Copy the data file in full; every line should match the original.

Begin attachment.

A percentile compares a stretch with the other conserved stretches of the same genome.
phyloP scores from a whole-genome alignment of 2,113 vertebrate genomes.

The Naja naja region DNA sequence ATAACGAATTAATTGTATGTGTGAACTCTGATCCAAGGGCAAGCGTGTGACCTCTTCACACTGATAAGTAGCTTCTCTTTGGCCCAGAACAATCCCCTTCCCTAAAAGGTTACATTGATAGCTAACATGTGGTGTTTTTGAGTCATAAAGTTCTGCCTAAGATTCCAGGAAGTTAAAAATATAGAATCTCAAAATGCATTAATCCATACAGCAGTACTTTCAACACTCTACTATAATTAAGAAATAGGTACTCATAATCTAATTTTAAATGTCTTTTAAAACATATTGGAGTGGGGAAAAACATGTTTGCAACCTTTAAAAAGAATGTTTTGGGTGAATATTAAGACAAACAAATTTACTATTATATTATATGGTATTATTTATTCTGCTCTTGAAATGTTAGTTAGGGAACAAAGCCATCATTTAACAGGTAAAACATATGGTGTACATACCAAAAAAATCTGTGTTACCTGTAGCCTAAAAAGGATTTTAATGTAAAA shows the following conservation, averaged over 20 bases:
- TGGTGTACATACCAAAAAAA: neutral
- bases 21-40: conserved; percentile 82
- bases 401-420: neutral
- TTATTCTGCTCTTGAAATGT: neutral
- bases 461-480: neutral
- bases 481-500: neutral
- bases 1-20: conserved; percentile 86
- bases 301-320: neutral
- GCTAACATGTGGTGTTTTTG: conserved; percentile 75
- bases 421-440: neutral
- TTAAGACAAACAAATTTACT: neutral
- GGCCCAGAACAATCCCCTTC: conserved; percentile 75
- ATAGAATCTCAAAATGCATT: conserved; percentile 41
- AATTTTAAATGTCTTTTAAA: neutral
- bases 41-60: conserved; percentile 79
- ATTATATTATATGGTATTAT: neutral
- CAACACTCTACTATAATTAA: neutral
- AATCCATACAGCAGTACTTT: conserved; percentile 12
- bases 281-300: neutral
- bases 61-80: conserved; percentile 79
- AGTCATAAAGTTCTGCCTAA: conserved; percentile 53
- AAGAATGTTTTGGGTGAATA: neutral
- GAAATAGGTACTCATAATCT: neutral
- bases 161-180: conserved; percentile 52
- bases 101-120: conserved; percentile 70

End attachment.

A percentile compares a stretch with the other conserved stretches of the same genome.
phyloP scores from a whole-genome alignment of 2,113 vertebrate genomes.

The Naja naja region DNA sequence ATAACGAATTAATTGTATGTGTGAACTCTGATCCAAGGGCAAGCGTGTGACCTCTTCACACTGATAAGTAGCTTCTCTTTGGCCCAGAACAATCCCCTTCCCTAAAAGGTTACATTGATAGCTAACATGTGGTGTTTTTGAGTCATAAAGTTCTGCCTAAGATTCCAGGAAGTTAAAAATATAGAATCTCAAAATGCATTAATCCATACAGCAGTACTTTCAACACTCTACTATAATTAAGAAATAGGTACTCATAATCTAATTTTAAATGTCTTTTAAAACATATTGGAGTGGGGAAAAACATGTTTGCAACCTTTAAAAAGAATGTTTTGGGTGAATATTAAGACAAACAAATTTACTATTATATTATATGGTATTATTTATTCTGCTCTTGAAATGTTAGTTAGGGAACAAAGCCATCATTTAACAGGTAAAACATATGGTGTACATACCAAAAAAATCTGTGTTACCTGTAGCCTAAAAAGGATTTTAATGTAAAA shows the following conservation, averaged over 20 bases:
- TGGTGTACATACCAAAAAAA: neutral
- bases 21-40: conserved; percentile 82
- bases 401-420: neutral
- TTATTCTGCTCTTGAAATGT: neutral
- bases 461-480: neutral
- bases 481-500: neutral
- bases 1-20: conserved; percentile 86
- bases 301-320: neutral
- GCTAACATGTGGTGTTTTTG: conserved; percentile 75
- bases 421-440: neutral
- TTAAGACAAACAAATTTACT: neutral
- GGCCCAGAACAATCCCCTTC: conserved; percentile 75
- ATAGAATCTCAAAATGCATT: conserved; percentile 41
- AATTTTAAATGTCTTTTAAA: neutral
- bases 41-60: conserved; percentile 79
- ATTATATTATATGGTATTAT: neutral
- CAACACTCTACTATAATTAA: neutral
- AATCCATACAGCAGTACTTT: conserved; percentile 12
- bases 281-300: neutral
- bases 61-80: conserved; percentile 79
- AGTCATAAAGTTCTGCCTAA: conserved; percentile 53
- AAGAATGTTTTGGGTGAATA: neutral
- GAAATAGGTACTCATAATCT: neutral
- bases 161-180: conserved; percentile 52
- bases 101-120: conserved; percentile 70